Local communities in Mozambique, and those who support them in government and non-governmental organisations, are faced with the challenge of adapting to the effects of climate change and variability. These effects are expected to include changes in the frequency and severity of floods, droughts and cyclones. In particular, sustainability within the agricultural sector is threatened by both the current and future effects of climate change, with implications for livelihood and food security.
Farmers and other agricultural practitioners are recognised for their applied knowledge, and ability to respond and survive to what they have experienced, while managing risk responsibly. However, localised risk management and production practices are under pressure from the uncertainty, magnitude and frequency of climate change impacts, coupled with other developmental and social complexities. It is therefore necessary for the relevant government line departments and institutes, and international development organisations working in Mozambique to provide tailored, usable knowledge about adaptation responses to stakeholders across the agricultural value chain.
As stated in Mozambique’s National Adaptation Programme of Action, increased knowledge of appropriate adaptation responses, tailored to different users, is needed to reduce climate-related risks to human life and property. Ideally, this knowledge should be managed systemically to foster learning and innovation between multiple stakeholders over time. Additionally, extension and awareness-raising initiatives should be informed by strategic inputs from the private and public sector stakeholders at local, regional and national levels. Local, regional and national adaptation strategies and responses should be informed by: i) scientific knowledge of current and future climate impacts; ii) existing institutional knowledge; iii) relevant external knowledge about adaptation in other countries or settlings; iv) diverse community inputs, including those of women; and v) the applied expertise of practitioners such as small-scale and commercial farmers.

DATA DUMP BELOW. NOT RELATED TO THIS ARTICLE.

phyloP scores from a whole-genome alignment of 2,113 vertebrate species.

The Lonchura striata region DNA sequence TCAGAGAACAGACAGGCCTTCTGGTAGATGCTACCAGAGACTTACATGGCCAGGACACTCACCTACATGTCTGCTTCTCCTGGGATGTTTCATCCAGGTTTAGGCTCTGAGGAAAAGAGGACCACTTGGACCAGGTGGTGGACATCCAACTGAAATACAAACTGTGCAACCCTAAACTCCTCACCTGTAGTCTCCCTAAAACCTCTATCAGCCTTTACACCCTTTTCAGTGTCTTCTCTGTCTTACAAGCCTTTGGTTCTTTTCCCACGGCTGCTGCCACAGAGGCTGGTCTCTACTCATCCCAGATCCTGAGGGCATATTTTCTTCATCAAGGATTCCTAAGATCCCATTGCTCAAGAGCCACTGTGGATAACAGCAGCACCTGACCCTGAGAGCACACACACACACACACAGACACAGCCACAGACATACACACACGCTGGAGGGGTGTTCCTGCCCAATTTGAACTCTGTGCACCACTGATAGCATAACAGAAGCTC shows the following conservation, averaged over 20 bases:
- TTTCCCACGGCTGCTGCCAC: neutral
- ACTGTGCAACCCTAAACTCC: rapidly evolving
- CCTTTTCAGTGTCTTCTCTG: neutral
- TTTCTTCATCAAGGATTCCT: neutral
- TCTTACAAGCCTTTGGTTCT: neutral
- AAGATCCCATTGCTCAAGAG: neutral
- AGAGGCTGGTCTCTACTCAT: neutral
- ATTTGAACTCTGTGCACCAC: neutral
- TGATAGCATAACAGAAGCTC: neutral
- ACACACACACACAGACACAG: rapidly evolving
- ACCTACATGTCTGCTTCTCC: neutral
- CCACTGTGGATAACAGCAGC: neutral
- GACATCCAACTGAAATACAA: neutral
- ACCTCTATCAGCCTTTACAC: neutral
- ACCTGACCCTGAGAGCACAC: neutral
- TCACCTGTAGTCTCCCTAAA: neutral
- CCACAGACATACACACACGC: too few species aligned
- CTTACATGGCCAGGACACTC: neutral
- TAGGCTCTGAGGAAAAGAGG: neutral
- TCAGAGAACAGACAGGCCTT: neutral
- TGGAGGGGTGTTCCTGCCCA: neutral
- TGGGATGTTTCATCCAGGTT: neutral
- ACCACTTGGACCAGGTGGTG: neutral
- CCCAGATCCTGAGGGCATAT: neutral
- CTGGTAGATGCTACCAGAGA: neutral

For this inclusive, robust approach to be developed, sectoral studies are required to understand current knowledge systems, products and structures that deepen the understanding of vulnerabilities and enable appropriate and effective adaptation responses. Agriculture is one of the most important sectors in Mozambique in terms of supporting livelihoods, ensuring food security, and creating jobs, and was, therefore, the focus of this project. However, many of the insights and recommendations that arose from an agricultural focus are directly relevant to climate adaptation in other sectors.
This study had three objectives:
To identify: i) available knowledge that deepens the understanding of vulnerability and adaptation responses in the Mozambique agriculture sector; and ii) the processes and pathways of agents, practices and institutions in the production, use and transfer thereof.
Use participatory methods to identify: i) gaps in foundational knowledge for understanding climate risks, impacts, vulnerability, and adaptation responses in the agriculture sector; and ii) pathways of the use, production and transfer of existing knowledge by communities, users, government actors and other stakeholders.
Produce detailed recommendations for improving the production, transfer and uptake of knowledge around climate change adaptation at farm, regional and national levels.